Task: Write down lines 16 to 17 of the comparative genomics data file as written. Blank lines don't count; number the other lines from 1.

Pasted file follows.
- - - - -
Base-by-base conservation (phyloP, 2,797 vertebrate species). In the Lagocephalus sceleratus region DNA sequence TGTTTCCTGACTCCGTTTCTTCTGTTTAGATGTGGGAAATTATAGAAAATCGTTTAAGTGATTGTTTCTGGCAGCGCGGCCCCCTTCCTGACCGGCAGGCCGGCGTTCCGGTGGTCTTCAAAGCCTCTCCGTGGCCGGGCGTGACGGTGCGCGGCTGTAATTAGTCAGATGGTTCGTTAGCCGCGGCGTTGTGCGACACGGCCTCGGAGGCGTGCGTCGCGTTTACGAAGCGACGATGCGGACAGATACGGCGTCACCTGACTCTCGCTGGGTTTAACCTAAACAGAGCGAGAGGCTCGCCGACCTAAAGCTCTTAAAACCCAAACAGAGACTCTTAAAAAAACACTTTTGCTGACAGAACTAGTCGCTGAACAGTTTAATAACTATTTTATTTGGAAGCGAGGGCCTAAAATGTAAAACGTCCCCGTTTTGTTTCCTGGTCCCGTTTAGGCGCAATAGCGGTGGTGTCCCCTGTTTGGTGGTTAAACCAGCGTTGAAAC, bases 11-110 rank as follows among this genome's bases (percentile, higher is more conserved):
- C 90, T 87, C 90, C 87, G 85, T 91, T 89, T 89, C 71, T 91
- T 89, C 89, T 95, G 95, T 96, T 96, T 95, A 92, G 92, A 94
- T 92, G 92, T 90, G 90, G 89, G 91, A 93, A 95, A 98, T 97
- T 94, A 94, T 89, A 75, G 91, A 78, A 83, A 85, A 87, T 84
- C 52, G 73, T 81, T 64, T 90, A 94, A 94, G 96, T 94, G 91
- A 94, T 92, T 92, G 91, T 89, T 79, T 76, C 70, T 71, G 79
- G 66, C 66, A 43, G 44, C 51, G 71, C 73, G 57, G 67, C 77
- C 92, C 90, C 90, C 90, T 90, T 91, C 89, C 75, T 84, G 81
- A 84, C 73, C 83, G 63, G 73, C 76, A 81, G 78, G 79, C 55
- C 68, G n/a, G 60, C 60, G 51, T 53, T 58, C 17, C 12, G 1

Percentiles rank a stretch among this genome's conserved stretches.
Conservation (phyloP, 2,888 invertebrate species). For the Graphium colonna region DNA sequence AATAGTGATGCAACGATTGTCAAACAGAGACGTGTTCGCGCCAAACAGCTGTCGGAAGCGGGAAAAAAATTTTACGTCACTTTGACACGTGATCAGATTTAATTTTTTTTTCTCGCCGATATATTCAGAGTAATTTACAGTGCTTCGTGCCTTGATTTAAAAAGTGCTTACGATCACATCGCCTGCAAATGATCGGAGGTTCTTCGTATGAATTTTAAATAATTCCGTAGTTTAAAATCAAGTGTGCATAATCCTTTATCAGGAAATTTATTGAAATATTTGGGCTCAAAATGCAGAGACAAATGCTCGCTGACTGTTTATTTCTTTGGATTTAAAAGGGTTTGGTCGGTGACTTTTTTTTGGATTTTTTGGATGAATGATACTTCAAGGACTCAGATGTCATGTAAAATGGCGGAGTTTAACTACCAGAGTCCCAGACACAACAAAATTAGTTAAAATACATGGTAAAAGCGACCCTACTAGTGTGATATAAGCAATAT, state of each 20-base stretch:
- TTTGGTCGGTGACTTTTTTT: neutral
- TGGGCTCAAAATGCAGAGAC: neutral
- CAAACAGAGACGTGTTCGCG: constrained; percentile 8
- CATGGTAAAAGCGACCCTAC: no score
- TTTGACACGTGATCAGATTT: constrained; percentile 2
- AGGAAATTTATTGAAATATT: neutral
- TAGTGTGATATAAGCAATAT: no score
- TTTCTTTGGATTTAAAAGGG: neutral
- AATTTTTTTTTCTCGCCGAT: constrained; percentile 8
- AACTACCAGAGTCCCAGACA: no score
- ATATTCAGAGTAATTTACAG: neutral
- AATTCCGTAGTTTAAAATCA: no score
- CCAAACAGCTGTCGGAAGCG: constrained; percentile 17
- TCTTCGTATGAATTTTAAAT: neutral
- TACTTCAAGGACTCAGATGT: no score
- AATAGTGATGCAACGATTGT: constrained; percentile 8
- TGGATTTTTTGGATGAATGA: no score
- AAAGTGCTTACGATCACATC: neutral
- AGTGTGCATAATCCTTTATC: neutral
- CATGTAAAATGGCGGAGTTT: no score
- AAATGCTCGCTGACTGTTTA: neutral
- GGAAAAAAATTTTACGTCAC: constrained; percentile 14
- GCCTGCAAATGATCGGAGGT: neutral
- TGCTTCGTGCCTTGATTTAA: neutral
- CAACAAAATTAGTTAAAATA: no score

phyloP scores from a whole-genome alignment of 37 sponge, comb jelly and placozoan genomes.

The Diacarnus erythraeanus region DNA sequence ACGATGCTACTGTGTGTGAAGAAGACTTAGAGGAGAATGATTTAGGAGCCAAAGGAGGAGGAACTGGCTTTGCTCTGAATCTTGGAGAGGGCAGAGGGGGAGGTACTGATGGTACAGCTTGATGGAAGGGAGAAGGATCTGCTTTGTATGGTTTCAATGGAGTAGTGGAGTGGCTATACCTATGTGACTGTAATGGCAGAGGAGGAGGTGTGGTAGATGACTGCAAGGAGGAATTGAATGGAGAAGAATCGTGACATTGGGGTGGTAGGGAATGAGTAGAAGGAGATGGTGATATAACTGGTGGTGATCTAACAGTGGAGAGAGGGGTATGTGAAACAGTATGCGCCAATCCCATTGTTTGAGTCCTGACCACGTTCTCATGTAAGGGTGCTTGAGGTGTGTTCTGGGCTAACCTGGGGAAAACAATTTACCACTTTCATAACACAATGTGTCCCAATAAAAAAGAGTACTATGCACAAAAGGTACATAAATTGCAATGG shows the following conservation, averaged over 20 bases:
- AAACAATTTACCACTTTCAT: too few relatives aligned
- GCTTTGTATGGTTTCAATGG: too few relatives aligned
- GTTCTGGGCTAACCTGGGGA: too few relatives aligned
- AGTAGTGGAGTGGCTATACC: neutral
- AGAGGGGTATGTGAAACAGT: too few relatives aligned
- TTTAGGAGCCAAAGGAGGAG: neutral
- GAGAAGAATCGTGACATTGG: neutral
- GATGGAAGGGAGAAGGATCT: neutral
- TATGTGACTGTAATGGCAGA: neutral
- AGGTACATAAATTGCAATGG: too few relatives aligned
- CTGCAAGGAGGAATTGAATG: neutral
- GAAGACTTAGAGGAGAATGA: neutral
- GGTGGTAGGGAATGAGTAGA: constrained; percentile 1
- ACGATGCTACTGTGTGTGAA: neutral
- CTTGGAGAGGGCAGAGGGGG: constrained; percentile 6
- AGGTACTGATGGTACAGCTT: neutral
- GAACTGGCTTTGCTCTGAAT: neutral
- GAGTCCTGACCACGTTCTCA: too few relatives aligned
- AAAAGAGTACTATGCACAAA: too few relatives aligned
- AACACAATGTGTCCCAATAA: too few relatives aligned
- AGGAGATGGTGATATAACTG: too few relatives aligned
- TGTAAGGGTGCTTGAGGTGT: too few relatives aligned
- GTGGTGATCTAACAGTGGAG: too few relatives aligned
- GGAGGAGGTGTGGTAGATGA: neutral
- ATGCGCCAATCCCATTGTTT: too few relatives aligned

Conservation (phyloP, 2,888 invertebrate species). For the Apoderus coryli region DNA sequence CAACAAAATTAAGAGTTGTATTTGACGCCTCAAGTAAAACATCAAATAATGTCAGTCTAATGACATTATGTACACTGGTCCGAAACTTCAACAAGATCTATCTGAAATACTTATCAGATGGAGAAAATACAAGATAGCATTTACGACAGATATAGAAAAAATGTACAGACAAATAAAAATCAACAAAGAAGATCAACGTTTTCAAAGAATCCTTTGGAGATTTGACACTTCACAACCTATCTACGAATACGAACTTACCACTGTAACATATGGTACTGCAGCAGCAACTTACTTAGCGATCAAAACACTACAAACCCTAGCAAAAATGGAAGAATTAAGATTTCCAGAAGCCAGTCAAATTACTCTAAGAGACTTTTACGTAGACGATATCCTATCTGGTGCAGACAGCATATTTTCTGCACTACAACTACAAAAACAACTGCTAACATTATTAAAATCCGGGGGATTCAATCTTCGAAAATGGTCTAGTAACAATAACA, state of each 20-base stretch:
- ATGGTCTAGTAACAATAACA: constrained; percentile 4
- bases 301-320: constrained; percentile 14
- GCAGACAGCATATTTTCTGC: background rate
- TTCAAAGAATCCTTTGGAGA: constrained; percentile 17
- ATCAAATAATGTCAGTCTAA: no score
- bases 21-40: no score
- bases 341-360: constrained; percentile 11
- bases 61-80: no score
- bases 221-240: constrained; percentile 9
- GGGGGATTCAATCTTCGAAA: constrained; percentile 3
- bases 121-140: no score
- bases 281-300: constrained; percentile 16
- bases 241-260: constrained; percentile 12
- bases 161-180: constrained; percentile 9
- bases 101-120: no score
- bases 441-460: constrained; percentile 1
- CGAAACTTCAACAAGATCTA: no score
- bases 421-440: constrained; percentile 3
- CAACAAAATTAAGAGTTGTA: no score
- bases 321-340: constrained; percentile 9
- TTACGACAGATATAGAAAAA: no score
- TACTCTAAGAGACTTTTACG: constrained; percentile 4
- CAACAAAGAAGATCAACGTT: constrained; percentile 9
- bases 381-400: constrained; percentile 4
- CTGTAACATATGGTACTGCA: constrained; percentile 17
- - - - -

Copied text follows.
- CAAACAGAGACGTGTTCGCG: constrained; percentile 8
- CATGGTAAAAGCGACCCTAC: no score